The great thing about hitting rock bottom, Hollywood movies are fond of pointing out, is that there is only one way left to go. But there is another option. Hollywood movies: meet Manchester United. Too big to fail properly, but somehow still managing to fail all the same.
Perhaps the most brutal part of this night of calamitous, football‑style activity from the United defence and midfield at Old Trafford was the moments of hope in between, scattered like flowers in the rain.
The worst part was pretty much everything else. There was another alarming night for André Onana, who seemed at various key moments to be simply leaping around energetically quite near the ball, a man only pretending to keep goal, albeit not that convincingly.
The most striking moment, a low of deep ocean shelf proportions, came with 85 minutes gone, United down to 10 men and losing 3-2 at home against Galatasaray. Cue, from the substitutes’ bench, an £85m winger who is being investigated over allegations of domestic violence. In a time of pain a hero will come. Just not, perhaps, this one.
The best part, maybe the only really good part for United, was Rasmus Højlund. It is easy to feel protective of Højlund, whose only crime is to be a highly promising footballer signed by Manchester United during the era of churn.
He started his sixth game in 19 days here because he’s the only real centre-forward at the club. He scored twice, the second a wonderful goal in the second half to put United 2-1 up. Davinson Sánchez slipped inside his own half. From there Højlund didn’t consider anything other than forward thrust, straight lines.
He has an unusual body shape, with a long torso and the powerful legs of a squatter, shorter man. Here he just clicked straight into sprint mode, feet battering the turf, bumping the last defender away. The real beauty was the switch from full thrust into a moment of delicacy, Højlund retaining the clarity to freeze the moment, drop the revs and execute a lovely little dink finish. It was a one-man band of a striker’s goal, a goal with every instrument in the orchestra.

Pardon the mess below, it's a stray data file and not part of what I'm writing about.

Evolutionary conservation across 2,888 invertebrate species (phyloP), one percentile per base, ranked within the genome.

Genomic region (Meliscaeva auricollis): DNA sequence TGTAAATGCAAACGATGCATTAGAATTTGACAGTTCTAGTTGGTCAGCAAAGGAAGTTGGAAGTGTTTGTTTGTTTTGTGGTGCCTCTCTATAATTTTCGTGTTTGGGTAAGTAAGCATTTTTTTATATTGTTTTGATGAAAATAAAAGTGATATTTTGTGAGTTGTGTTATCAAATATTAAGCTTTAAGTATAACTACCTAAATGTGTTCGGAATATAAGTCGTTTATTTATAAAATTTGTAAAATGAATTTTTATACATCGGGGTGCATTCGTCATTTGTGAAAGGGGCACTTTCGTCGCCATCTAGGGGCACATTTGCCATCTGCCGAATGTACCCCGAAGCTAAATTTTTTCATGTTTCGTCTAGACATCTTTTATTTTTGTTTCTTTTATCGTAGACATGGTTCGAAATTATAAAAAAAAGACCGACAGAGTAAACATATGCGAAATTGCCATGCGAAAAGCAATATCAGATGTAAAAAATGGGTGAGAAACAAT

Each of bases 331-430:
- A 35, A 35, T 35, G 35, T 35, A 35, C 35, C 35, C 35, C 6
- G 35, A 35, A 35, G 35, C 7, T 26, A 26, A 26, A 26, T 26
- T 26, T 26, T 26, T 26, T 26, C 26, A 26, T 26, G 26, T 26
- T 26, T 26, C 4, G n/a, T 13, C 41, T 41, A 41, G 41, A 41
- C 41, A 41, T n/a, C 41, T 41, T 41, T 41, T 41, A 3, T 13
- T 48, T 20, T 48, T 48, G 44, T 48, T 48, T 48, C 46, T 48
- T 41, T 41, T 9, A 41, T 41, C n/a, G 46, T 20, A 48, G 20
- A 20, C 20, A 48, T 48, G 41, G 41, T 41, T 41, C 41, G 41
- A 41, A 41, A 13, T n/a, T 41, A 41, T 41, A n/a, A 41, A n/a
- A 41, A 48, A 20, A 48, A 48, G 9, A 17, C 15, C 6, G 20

From that point the sky fell in. It took four minutes for Galatasaray to equalise. Casemiro was sent off conceding a penalty moments later, victim of a dreadful plinked pass from Onana, the current chief host body for the all-consuming Manchester United virus.
Mauro Icardi spanked the kick wide. But he made it 3-2 a little later, just strolling through the centre of everything, all the United players, waltzing past main reception, drying his hands on the club flag, and then dinking the ball over Onana, who once again was doing things, waving his arms, executing all of the goalkeeping skills, just not necessarily in the right order.
So Manchester United have now lost two in two in the Champions League. The wider run is six defeats in nine games. Is this sustainable? What stage are we at now in this endlessly scrolling theatre of pain?
There is of course a sense of something mannered about all this, of learned behaviour. This is now a club where the only energy is dark energy, where the entire brand is now Hot Mess. This is a club now basically retailing their own disaster-drama. Despair, outrage, sackings, periods of tender hope, a cast of captivating ham characters: this is all still product.
Leaks in the roof. Ratcliffe v Jassim. The career of Harry Maguire. Everything becomes a parable, a dead end, an ominous chapter heading. This is football recast as Sunset Boulevard, a club scuttling about its ruined mansion, makeup stating to crack.
How much more of this have they got left? How long before this mediocrity stops being cinematic and gripping? It is 10 years since Alex Ferguson left. United started winning 20 years before that. The post‑Fergie void is now half as long as the actual golden times. There will come a vanishing point at some stage, a moment where there is no more grand old family furniture left to throw into the fire.
That sense of wasted time and talent was present also in the shape of Wilfried Zaha who scored a poignant first equaliser for the visitors. In many ways Zaha was the first of the Lost Boys, a proto‑Sancho. Ferguson’s last signing, he played only 167 minutes for United.
At the time Zaha was seen as the villain of his own story. History has turned his way in the years since. This is a club that has a habit of eating its young: we will reel you in, garland you with hope, thrust you out into the world without care or structure. Welcome to the meat grinder.
What will it do to Erik ten Hag now? This is in so many ways an impossible job. Not so much coaching as fire-extinguishing, managing up, sideways, down, trying to patch the holes in what has been for so long only a semi- competent executive. There is still hope here. But it feels like a familiar point in that same old dramatic cycle.